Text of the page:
Queen and Davis both spent the day campaigning in Sylva.
“We had a very pleasant day together at the same precinct all day long in the rain and in the sun. We had good sensible conversation, intermittent with shaking hands and trying to win our share of the votes,” Queen said.
Queen said Democratic voters were torn, witnessed by the close vote.
“We are both well-known, well-like Democrats with significant records of public service and loyal constituents,” Queen said.
Queen has been a state senator representing Haywood County but has never been on the ballot in Jackson.
Queen campaigned actively in Jackson County, attending community functions and hosting meet-and-greet receptions with voters.
“Jackson County is half the district, and it was new to me, so it was certainly my battle ground,” Queen said.
The winner will run against Mike Clampitt, a Republican from Swain County, come November.
Two well-known Waynesville Democrats running against each other for a shot at representing mountain people in Raleigh so far are playing fair and keeping the race clean.
But their similar platforms, progressive rhetoric and measured campaigns mean voters deciding between Joe Sam Queen and Danny Davis will likely be left to size up the man behind the race rather than the policies they stand for.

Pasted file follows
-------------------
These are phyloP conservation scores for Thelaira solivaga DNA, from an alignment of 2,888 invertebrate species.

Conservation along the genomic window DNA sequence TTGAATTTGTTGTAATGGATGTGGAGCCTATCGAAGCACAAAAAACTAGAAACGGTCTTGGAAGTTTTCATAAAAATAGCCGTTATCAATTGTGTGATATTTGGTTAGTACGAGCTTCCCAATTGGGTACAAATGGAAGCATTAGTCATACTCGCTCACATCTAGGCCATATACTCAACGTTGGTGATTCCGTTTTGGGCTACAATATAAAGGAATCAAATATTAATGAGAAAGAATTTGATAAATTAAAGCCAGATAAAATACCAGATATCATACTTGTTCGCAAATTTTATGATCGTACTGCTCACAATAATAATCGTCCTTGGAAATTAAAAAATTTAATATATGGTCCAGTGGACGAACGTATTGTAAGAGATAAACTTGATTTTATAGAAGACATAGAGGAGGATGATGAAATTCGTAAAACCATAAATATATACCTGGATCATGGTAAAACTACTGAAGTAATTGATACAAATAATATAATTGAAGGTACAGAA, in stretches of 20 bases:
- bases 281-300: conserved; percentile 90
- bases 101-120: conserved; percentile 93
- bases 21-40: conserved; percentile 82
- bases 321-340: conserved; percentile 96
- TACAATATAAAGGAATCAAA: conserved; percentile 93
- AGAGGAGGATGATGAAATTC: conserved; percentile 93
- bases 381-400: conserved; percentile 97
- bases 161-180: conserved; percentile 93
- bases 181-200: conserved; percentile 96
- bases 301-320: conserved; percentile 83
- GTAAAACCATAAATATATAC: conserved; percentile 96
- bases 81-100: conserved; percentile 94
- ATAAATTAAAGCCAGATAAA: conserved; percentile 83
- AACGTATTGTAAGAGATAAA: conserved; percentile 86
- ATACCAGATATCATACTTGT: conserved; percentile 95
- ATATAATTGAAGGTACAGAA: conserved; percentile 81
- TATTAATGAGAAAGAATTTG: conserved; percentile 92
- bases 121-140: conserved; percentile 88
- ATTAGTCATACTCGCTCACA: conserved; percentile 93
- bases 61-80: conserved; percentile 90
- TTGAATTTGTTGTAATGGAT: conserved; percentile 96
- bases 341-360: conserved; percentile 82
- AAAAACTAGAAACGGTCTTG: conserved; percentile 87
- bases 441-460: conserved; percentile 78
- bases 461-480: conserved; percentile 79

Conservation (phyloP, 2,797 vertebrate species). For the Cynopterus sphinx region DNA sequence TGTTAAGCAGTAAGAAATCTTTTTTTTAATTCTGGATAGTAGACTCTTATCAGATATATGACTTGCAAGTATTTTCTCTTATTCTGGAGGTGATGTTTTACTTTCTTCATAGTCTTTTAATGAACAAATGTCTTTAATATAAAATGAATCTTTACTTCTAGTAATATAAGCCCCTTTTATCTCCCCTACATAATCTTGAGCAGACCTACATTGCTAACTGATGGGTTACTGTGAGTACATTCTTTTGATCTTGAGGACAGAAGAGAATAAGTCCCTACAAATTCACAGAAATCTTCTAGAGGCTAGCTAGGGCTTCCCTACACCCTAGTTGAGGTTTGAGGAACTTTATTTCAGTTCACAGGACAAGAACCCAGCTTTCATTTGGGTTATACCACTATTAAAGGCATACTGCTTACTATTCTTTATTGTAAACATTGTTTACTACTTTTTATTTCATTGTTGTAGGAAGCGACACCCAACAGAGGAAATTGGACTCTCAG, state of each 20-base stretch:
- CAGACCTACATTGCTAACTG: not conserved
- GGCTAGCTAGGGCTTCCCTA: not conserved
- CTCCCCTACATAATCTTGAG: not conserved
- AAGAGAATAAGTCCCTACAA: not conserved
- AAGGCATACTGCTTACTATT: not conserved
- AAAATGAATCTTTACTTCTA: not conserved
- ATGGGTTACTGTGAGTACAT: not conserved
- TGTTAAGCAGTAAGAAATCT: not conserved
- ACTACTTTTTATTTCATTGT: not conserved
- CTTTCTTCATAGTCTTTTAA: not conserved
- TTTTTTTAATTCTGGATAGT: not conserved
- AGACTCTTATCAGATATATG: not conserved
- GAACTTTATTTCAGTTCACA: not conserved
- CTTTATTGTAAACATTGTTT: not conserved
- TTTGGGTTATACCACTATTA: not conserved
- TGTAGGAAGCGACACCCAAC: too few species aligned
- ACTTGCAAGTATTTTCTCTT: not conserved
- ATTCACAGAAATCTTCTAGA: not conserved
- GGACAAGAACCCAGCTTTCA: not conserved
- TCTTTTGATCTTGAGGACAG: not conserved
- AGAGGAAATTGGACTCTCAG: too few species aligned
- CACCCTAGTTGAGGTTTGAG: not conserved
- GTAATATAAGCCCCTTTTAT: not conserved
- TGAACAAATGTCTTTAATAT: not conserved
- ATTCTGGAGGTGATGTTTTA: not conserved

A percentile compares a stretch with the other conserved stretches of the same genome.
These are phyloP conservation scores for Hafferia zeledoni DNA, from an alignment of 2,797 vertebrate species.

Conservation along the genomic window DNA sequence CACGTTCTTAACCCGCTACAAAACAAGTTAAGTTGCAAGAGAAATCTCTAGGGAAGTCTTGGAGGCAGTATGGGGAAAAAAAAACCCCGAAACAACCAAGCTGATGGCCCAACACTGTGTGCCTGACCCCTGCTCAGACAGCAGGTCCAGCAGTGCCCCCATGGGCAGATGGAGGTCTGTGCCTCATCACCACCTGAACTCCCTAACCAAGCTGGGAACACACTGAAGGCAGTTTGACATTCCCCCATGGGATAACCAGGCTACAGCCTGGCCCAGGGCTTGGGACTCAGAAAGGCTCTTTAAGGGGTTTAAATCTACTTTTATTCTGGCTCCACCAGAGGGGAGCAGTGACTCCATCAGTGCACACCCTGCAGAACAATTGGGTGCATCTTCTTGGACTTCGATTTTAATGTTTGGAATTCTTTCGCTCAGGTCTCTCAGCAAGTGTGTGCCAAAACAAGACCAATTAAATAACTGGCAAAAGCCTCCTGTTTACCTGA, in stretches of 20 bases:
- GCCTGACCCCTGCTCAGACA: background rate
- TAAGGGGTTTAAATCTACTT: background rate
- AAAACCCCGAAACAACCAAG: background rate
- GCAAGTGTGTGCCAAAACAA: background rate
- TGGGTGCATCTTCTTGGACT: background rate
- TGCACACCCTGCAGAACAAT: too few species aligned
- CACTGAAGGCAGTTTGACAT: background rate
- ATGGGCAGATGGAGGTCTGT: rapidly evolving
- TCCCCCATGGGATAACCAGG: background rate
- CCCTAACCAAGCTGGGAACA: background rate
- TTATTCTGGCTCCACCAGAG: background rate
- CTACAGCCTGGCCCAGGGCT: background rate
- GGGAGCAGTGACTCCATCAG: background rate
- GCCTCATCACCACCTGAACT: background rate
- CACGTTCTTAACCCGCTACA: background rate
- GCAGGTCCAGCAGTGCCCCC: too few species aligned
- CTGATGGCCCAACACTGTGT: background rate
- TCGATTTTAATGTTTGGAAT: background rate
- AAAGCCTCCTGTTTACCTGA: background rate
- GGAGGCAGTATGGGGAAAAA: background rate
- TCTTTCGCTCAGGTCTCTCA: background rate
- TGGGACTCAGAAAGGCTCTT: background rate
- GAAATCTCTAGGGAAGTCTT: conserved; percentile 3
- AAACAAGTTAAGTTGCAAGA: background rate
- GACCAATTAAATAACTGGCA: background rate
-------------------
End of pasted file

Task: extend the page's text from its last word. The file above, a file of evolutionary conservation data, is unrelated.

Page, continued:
“There is little he wouldn’t say in his stump speech that I wouldn’t say ‘Amen’ to,” Queen said of Davis. “This is a Democratic primary, and Democrats have to choose among their friends. I have heard ‘I like you both’ more than once.”
The two men are vying for a seat in the N.C. House of Representatives representing Jackson, Swain and the greater Waynesville and Lake Junaluska area of Haywood County. The winner will run against Mike Clampitt, a Republican from Swain County, come November.
The seat suddenly came open this year when Rep. Phil Haire, D-Sylva, announced he would retire. Haire has served seven terms. Queen and Davis quickly emerged as Democratic contenders following Haire’s decision.